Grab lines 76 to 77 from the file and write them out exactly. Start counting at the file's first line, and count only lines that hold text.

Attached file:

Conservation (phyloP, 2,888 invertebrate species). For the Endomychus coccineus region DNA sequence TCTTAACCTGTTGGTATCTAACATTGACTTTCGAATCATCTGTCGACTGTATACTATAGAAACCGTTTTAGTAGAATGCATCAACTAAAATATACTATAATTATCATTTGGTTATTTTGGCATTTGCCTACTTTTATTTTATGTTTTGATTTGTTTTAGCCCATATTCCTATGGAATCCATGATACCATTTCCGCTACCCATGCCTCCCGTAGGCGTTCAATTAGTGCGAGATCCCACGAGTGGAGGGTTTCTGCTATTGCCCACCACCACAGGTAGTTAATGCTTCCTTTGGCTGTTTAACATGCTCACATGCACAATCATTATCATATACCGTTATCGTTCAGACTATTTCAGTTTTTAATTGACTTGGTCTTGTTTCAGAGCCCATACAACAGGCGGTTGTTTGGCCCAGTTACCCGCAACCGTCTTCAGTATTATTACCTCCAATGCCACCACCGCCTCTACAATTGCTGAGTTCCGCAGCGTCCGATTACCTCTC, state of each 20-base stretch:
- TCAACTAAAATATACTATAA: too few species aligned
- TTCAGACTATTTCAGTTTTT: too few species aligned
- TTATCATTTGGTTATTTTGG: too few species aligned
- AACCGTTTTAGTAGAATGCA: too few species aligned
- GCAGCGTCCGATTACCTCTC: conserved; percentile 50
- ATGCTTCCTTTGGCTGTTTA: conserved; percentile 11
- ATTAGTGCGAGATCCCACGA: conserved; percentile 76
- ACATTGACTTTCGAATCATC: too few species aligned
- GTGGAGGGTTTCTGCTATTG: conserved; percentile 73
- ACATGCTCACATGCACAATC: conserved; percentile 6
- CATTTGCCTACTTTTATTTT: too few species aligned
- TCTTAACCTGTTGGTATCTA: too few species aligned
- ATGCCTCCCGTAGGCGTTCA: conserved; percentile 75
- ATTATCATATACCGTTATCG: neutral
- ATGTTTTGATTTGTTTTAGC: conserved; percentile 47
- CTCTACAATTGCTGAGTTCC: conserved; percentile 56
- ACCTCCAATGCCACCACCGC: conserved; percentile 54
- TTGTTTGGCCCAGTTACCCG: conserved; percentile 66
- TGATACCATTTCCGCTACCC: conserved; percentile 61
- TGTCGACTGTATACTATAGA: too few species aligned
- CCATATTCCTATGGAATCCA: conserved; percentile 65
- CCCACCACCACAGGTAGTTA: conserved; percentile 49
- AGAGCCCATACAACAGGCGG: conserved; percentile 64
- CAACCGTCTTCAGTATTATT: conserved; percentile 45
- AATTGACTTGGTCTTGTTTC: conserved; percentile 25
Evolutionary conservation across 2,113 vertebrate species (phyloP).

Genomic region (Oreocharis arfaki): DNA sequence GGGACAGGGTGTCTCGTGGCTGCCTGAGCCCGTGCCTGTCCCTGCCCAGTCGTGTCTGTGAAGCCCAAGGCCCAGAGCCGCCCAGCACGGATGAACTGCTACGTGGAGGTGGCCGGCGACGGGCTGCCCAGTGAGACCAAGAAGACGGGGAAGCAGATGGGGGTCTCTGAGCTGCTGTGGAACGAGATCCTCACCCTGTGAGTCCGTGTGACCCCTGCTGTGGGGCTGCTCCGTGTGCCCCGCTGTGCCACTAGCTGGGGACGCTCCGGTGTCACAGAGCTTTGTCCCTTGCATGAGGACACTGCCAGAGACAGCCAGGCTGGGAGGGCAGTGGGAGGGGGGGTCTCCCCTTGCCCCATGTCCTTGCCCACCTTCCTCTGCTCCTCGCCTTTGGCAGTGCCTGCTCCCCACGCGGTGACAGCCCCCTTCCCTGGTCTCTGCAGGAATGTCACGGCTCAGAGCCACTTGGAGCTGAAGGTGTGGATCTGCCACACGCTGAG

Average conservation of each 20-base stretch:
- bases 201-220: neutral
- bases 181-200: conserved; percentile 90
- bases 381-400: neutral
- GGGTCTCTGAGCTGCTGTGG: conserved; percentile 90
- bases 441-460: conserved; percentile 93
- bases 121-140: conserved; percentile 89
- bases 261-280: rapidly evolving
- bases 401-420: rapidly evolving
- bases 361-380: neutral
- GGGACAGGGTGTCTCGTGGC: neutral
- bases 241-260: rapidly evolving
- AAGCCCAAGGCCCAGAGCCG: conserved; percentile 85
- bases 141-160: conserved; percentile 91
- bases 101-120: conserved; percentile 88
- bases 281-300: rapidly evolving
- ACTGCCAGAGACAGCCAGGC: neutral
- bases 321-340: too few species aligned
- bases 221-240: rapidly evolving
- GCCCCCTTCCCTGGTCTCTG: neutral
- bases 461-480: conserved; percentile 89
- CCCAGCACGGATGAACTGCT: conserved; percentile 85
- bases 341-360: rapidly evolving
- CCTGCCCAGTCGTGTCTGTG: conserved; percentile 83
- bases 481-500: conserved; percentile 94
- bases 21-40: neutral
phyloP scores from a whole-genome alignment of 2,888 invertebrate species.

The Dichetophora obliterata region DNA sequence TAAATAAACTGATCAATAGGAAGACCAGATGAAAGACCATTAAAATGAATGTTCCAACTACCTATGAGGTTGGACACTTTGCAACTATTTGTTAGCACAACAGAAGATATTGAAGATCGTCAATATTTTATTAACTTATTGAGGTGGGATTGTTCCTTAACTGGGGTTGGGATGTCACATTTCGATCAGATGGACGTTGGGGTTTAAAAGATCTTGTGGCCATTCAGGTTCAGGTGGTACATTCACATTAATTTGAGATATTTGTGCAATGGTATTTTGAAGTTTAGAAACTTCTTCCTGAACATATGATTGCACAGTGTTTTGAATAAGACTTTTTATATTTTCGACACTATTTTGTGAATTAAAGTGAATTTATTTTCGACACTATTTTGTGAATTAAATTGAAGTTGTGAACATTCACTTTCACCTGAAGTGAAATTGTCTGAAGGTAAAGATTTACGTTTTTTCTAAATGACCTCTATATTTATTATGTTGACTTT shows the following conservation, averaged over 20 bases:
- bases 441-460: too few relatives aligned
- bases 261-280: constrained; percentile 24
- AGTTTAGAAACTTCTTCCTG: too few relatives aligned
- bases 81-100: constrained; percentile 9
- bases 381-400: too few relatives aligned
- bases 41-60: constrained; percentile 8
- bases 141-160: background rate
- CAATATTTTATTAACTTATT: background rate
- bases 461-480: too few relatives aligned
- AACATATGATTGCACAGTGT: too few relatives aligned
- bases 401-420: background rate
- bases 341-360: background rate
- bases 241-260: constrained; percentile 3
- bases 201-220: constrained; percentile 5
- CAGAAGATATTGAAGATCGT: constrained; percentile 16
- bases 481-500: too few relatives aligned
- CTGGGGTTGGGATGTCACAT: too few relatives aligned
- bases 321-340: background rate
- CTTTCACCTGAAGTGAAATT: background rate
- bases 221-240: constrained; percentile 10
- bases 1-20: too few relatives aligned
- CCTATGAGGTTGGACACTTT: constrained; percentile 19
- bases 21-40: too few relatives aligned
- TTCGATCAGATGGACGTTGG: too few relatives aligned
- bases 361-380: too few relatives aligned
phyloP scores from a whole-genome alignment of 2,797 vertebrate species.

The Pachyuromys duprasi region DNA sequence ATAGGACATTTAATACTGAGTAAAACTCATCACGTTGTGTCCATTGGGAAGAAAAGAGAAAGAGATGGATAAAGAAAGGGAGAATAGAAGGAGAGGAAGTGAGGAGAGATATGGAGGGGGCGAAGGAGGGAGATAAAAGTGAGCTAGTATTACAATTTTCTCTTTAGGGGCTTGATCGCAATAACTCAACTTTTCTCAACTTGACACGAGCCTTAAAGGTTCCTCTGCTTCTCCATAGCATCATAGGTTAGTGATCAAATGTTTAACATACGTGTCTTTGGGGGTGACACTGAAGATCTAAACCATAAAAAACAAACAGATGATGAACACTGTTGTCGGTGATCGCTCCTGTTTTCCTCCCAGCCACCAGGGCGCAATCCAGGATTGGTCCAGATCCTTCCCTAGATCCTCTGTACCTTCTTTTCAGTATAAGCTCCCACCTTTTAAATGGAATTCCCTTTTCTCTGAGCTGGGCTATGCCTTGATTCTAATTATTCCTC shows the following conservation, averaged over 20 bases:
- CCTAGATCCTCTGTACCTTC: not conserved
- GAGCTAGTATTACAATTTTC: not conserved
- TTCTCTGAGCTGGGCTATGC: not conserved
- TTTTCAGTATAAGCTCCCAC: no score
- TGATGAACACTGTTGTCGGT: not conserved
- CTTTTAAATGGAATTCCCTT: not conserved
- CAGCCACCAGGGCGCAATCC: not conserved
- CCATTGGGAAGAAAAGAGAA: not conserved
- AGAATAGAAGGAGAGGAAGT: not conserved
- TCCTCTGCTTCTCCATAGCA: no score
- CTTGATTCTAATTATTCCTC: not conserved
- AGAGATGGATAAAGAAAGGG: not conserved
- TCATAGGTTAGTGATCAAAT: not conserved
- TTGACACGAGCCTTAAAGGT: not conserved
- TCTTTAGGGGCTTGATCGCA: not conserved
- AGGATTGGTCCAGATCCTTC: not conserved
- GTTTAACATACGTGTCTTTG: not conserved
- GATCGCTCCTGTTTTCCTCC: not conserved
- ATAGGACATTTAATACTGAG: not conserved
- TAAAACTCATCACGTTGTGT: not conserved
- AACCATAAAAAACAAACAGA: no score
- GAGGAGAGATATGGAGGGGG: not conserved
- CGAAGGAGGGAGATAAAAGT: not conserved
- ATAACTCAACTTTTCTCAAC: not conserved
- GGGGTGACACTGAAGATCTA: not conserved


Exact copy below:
- bases 221-240: constrained; percentile 10
- bases 1-20: too few relatives aligned